Sunday, 4 November 2007


A brief post today as we've been celebrating tonight(a personal matter within the team that involves a new birth so beers all round....hic).

Happily all went fairly well today and the dishes all seem to go together quite well...I think that the second course is sorted......although that's not to say there isn't work to do on all the recipes yet....let's hope that tomorrow goes as well.


Helen said...

Coleys turned out to be surprisingly tasty. I think that, because of the texture, I'd been expecting something weird but it was very nice.

Overcooked my Chawettys a little; filling had dried out a bit, but taste was good (I do like fruit with meat). Did it with pork, by the way. Mike reckons it would be even nicer with veal.

I'll let you know what it's like cold (tomorrow's lunch!)

Hope today went well. Looking forward to your posts.


Tudor Cook said...

HELEN posted this comment as well(but I had to moderate it I'm afraid mwahh ha ha the power):

I know we always enjoy our visits to HCP when you guys are in the kitchens, and yesterday was no exception. It was extremely interesting, not just from the visitors’ point of view, but also from yours.

You were on a completely different tack because of the forthcoming Charity Dinner, which you’d talked about in a previous blog.

We watched Robin cut the beef into very even cubes – for two different batches of Beef Y-stwyd. One pile a little under 1 inch and the other approx ½ inch. He then minced more beef very finely, to add texture to the gravy. The larger offcuts went straight in so as to add flavour to the gravy. Prior to cooking, you were then (heaven forbid, a set of scales in the Tudor Kitchens!) weighing quantities of chunks to come up with the appropriate portion size. Unfortunately, we didn’t see the end result, as the Palace closed before Beef Y-Stwyd was fully cooked. I know you’ll let us know the outcome.

Buttyrd Worts were done differently only as far as finely shredding the Savoy cabbage versus the normal very large chunks that are usually cooked. Again, this is so it can easily be served individually in ramekins. Was there a danger of it going to a mush, so did it need less cooking?

The roast beef was stupendous! After removal from the spit and resting a while, Robin carved some very even, thin slices. These were weighed to determine a possible portion size, then cut into smaller pieces, a quantity of which were again weighed to determine a (very generous) portion size. It seems there are likely to be three roasts at the dinner. Yummy!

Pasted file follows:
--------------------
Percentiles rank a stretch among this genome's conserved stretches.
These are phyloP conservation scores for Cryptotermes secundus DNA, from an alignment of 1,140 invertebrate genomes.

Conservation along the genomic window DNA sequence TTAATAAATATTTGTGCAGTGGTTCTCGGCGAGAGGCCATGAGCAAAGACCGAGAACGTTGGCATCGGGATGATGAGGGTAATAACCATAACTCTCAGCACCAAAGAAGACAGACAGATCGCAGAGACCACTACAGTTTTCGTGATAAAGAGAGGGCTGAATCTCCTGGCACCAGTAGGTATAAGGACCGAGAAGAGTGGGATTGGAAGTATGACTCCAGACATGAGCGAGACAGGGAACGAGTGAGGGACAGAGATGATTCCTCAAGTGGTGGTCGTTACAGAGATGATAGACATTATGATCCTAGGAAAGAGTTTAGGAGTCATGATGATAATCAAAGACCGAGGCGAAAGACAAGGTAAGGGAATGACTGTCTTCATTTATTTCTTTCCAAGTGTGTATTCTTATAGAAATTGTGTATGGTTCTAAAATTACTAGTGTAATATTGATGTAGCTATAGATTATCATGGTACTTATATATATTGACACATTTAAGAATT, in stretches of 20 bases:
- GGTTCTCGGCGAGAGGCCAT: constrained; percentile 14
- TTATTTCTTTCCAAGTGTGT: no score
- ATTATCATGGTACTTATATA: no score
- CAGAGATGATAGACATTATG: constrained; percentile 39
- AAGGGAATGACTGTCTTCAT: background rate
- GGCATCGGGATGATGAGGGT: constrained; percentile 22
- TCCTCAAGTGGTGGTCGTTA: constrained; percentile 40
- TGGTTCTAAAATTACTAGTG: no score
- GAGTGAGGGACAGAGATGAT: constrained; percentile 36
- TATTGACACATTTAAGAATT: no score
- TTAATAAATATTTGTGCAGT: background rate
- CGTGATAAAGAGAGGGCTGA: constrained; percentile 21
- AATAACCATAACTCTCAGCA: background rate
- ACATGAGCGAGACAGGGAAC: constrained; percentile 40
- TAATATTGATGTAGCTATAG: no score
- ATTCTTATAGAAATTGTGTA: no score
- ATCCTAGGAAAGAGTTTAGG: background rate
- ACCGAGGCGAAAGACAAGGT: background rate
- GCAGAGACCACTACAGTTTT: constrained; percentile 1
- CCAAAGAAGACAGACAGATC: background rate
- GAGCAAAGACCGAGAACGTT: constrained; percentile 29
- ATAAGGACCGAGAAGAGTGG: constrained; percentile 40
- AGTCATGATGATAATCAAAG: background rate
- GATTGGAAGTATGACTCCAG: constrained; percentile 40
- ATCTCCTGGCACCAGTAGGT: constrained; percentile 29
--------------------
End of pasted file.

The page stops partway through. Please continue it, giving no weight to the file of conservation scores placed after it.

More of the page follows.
The production of the Chawettys were a delight to watch. From Jorge painstainkingly mincing (remember folks, by hand with just a knife) the veal, then the dates and Roysonsys of Coraunce (currants to you and me), to Robin shaping pastry over the end of a rolling pin to produce an individual sized cofyn (pastry case). Dates, currants, egg yolk and numerous spices were mixed in with the veal and then some of the mix was put into the unbaked cofyn, topped with a lid and baked. They actually did three different versions – veal with minced dates, currants, egg yolk, spices, another veal with chopped dates, minced currants, egg yolk, spices and the third, veal, minced dates, currants, spices, but with a whole egg yolk in the middle of a portion of the veal (with everything else minced). They looked wonderful when they returned from the oven, but, alas, they weren’t cut before we left so we didn’t get to see the fruits of their labours.

I’m not sure how to describe Coleys – other than maybe a granular chicken soup. Marc H boiled chicken, then pounded in a morter with a little stock, and bread, adding sufficient stock to make it fairly slack. Ginger, sugar and salt were added and the mix put into a pan to reheat (without boiling). Didn’t get to see this dished out into a portion size.

I’m having a go at Chawettys today (have minced my Old Spot in the food processor – oh the wonders of being in a modern kitchen) and am also going to try Coleys, which I shall be interested to taste. Just ginger, sugar and salt. Uhm. Not sure about it, but what the heck.

It was nice to see Ross back after such a long absence.

We’ll miss the next round of the trials, but will see you right after Christmas.

As always, thank you to everyone for all their hard work. We just love it.